- One word to describe yourself: Motivated
- Alma Mater: Northern Illinois University
- Favorite Hobby(s): I have two saltwater aquariums that take up more time than I care to admit. When I’m not cleaning the tanks, I enjoy taking aerial photographs with my drone.
- Fun fact about yourself: I’m a PADI (Professional Association of Dive Instructors) certified open water scuba diver. I always wanted to be a marine biologist, but transit had other plans for me.
- Favorite station or stop that you have ever visited or frequent and why: For nostalgic purposes, I have to say that my favorite stop (and station) is the Holmes Student Center at Northern Illinois University. The Holmes Student Center is a central location on campus that doubles as the starting and ending location for most all campus routes. I have a lot of great memories associated with my transit career that took place there.
For Marcus Cox, a college job search that led him to call a “Now Hiring” poster he saw while riding a bus to class, has resulted in a 12-year (and counting) career in transit.
Since his first role at NIU’s Huskie Line as a bus operator, Cox has advanced through the industry, adding new knowledge to his skill set in operations, administration, safety and training, risk mitigation and maintenance. He left Huskie Line to join Waukesha Metro Transit in Waukesha, Wisc., before returning to Huskie Line and then joining the City of DeKalb in 2018.
The city and NIU first evaluated consolidation of transit services into a single system in 2015 and that vision was delivered within the first 13 months of Cox’s leadership. Cox also expanded transit service to meet city needs year round, maximized the federal and state grants available, expanded service to the southern part of Dekalb to take residents and students to areas of employment and implemented a daily shuttle service between DeKalb and Metra’s Elburn rail station, which provided access to the greater Chicagoland area for shopping, medical appointments and additional entertainment options.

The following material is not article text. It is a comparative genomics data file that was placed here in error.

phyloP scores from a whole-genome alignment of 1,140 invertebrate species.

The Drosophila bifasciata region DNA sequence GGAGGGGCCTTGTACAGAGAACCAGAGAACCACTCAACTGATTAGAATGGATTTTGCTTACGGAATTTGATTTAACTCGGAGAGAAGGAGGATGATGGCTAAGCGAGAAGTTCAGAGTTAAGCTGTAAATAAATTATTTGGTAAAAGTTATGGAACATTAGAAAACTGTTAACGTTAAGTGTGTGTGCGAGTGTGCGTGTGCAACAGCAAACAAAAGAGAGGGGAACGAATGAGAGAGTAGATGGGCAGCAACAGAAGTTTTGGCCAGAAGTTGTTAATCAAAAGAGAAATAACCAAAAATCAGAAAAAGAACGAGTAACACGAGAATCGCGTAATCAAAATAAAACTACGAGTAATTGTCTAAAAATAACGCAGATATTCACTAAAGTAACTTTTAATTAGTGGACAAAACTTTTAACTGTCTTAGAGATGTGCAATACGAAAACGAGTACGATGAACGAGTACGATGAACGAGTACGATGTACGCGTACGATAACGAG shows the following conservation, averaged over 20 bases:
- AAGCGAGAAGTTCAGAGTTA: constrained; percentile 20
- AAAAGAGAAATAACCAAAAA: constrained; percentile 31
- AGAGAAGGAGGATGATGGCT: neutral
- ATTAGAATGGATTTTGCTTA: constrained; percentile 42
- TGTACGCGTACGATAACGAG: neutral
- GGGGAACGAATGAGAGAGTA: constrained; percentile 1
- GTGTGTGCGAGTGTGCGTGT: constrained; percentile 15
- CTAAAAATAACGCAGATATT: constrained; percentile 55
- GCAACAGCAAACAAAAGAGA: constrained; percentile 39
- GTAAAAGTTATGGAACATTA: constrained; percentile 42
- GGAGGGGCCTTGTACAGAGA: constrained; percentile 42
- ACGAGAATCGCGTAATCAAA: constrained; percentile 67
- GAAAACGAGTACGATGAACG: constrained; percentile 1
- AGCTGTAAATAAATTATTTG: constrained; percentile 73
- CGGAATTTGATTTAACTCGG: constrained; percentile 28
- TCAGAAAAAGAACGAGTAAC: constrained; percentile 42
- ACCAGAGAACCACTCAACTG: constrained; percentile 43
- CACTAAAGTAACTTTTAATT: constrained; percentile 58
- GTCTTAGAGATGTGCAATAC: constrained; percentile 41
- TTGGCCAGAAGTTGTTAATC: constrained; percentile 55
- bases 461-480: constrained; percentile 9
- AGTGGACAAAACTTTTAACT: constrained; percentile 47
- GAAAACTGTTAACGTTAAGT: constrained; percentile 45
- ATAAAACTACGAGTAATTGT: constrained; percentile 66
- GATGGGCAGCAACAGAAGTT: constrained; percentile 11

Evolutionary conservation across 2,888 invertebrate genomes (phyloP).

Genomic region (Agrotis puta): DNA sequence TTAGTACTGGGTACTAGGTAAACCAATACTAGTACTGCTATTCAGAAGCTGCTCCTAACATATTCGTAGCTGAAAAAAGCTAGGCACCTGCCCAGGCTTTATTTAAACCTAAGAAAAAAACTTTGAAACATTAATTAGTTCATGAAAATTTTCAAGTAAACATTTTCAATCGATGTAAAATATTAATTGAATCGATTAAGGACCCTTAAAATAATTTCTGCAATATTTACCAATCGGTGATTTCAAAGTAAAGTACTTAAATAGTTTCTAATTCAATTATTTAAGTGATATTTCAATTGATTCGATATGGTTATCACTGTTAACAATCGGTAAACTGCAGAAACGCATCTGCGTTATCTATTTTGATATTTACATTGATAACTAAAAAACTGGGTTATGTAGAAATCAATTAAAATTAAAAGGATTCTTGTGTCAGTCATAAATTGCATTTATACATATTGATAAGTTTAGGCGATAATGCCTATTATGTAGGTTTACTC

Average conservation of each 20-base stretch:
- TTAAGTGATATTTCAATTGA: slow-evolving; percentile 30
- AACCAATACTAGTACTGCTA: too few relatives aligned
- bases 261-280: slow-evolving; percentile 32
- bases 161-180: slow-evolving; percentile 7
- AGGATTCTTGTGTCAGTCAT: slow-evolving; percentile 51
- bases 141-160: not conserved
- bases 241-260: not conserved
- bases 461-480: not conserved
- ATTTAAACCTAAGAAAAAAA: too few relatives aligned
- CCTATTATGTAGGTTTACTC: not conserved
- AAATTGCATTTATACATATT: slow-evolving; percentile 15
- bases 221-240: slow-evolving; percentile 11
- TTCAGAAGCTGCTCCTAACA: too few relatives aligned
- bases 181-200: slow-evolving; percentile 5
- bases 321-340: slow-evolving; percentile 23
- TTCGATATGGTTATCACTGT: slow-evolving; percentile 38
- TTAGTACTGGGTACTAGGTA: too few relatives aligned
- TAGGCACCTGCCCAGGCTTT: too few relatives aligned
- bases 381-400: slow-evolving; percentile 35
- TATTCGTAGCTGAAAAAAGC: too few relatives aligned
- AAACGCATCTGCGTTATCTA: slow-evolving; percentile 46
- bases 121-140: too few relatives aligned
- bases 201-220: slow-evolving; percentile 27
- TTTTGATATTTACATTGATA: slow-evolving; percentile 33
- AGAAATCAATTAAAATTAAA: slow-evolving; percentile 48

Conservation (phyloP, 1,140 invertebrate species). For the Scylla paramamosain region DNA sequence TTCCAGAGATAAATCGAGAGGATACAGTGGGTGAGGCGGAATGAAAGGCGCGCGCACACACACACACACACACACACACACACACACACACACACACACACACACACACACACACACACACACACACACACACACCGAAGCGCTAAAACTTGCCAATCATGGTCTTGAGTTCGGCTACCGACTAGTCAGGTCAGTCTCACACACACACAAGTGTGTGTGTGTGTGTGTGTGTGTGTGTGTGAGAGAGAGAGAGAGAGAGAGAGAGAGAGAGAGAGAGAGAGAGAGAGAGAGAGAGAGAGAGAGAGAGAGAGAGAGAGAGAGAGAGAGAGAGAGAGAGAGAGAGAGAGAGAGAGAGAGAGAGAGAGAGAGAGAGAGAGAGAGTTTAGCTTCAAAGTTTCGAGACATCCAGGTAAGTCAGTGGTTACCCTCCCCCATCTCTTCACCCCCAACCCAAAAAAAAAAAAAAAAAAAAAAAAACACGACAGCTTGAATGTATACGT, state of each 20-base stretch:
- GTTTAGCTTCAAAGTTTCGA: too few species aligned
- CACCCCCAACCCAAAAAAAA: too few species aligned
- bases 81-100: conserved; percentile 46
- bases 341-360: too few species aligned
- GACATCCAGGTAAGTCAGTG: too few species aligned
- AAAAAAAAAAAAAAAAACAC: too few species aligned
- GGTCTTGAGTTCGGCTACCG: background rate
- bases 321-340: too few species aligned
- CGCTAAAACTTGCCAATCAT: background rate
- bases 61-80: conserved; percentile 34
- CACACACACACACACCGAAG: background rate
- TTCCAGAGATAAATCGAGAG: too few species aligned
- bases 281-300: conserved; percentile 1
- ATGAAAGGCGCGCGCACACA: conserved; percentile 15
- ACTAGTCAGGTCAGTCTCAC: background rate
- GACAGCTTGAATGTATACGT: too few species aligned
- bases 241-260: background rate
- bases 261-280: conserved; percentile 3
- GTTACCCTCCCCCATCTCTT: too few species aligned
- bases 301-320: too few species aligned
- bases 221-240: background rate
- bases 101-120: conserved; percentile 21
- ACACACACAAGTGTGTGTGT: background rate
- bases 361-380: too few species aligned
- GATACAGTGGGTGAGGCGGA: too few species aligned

Cox believes that a good public transit service cannot remain stagnant and plateau. He is continuously analyzing routes, schedules and overall service to ensure they meet and exceed the expectations of the passengers. Cox’s ultimate goal is to continue to develop a user-friendly system that is split evenly between people who need to use it and people who have a choice and desire to use transit.
Outside of his professional role, Cox is a contracted trainer for the Rural Transit Assistance Center (RTAC) where he teaches defensive driving, emergency evacuation procedures and passenger assistance classes for rural transit agencies within Illinois. He also serves on the Illinois Public Transportation Association Board of Directors.
Is there a specific experience that led you where you are today?
I grew up in a very small town that did not have traffic signals let alone public transportation. When I transferred to Northern Illinois University (NIU), I had almost zero experience ever using public transit. As luck would have it, on my first day of class at NIU, I had to take the Route 4L from the residence halls to the Psychology Building on the east side of campus. As I enjoyed the campus scenery out the window, I noticed the “Now Hiring” sign posted inside the bus. I called the phone number and 12 years later, here we are!
What do you enjoy most about your job?
I enjoy educating others about how public transportation works. I recall reading that the number one reason that people do not use public transportation is because they don’t understand how it works, and this resonates with me. I started using the transit system at NIU because I needed to get to class, but without a reason, I would have most likely found an alternative method of travel. If we can educate people about our system and the benefits associated with it, then we can ensure that all members of our community take advantage of our systems.
What’s the most challenging part of your job?
All jobs have their challenges; it’s how you handle those challenges that makes the difference.
Accomplishment you’re most proud of and why?
There isn’t an accomplishment in my transit career that I’m most proud of simply for the fact that I’m thankful and appreciative of everything that has led me to today. I didn’t pursue a career as a bus operator because I wanted to be the Transit Manager for the City of DeKalb, but rather I’ve been fortunate to have guidance and support from others along the way that have helped and allowed me to reach this point. If anything, I’m most proud to be so deeply involved within the community that gave me my first opportunity in transit.
Best advice/tip/best practice to share from your area of expertise?
Your system is the only system in the world like it. The sky's the limit! Don’t fall prey to the old adage ‘that’s the way we have always done things.’ Be open, be optimistic, and always keep your big picture goals in mind.